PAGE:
“Patient” has left the building. Or, more accurately, it has been banished. What we’re referring to is the word “patient,” which the FOMC removed from the Federal Reserve’s monetary policy statement in March 2015—and after a very short stint.
The FOMC (Federal Open Market Committee), the US central bank’s rate-setting committee, met on March 17–18 in a scheduled meeting to decide on the federal funds rate, its balance sheet, and its policy guidance. In this meeting, the Fed removed the word “patience” from its statement while providing forward guidance for monetary policy.
“Patient” was introduced in December 2014
“Patience” had made it into the policy statement only in December 2014. While explaining the use of “patience” in December 2014, Fed Chair Janet Yellen had said that the FOMC didn’t see economic conditions being robust enough to increase the federal funds rate—known as “liftoff”—in at least the two next meetings.
In this context, it’s important to consider that the FOMC meets eight times in a calendar year to discuss monetary policy. On four of these occasions, it also holds a press conference and releases a summary of economic projections, which contains the policymakers’ assessment of economic growth, unemployment, and inflation.
If the FOMC had reused “patience” in its statement in the March meeting, then, by the explanation it provided, it would have meant that the liftoff wouldn’t take place for at least the April and June meetings. This is important since several market participants, along with some policymakers, have been expecting a liftoff in mid-2015.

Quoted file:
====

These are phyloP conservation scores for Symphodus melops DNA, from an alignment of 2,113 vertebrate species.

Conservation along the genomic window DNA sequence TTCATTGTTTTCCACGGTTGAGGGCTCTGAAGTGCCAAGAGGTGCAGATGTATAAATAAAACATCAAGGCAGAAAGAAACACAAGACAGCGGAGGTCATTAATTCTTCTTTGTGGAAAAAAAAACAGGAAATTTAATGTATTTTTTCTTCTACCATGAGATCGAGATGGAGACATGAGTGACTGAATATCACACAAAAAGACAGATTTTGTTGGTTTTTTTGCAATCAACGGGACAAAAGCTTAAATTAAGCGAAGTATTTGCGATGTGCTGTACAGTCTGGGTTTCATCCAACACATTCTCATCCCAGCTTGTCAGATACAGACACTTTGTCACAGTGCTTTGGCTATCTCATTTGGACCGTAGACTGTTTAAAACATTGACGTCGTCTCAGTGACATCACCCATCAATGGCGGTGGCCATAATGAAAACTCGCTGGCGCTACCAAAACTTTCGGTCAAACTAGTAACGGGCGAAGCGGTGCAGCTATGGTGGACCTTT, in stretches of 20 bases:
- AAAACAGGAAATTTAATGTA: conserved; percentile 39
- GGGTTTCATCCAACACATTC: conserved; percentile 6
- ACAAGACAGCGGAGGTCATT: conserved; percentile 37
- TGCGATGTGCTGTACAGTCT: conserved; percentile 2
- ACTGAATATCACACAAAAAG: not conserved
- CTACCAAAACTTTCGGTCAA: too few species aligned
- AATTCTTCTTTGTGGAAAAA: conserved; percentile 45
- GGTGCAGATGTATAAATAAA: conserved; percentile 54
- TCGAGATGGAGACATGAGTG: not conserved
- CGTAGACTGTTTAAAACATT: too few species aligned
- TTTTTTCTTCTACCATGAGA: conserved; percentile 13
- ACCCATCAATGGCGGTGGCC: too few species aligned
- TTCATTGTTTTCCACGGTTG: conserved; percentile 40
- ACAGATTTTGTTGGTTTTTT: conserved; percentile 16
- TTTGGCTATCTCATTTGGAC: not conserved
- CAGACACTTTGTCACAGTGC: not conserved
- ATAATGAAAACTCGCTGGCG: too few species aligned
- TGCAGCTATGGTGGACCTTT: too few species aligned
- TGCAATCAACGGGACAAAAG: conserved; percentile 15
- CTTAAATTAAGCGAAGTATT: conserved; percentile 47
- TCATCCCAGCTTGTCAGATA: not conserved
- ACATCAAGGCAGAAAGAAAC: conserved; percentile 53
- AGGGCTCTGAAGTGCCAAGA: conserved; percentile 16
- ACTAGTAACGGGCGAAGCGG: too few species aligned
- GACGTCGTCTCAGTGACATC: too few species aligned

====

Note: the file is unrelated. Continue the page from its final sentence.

A change in the federal funds rate would affect bond markets and associated ETFs like the iShares Barclays 1-3 Year Treasury Bond Fund (SHY), the Vanguard Total Bond Market ETF (BND), and the iShares Core U.S. Aggregate Bond ETF (AGG). It would also affect the debt-raising plans of companies like Verizon (VZ), General Electric (GE), and Walmart (WMT) as well as ETFs like the iShares iBoxx $ Investment Grade Corporate Bond Fund (LQD), which invests in these companies.
The use of “patience” had ruffled more than a few feathers. Find out more in the next part of this series.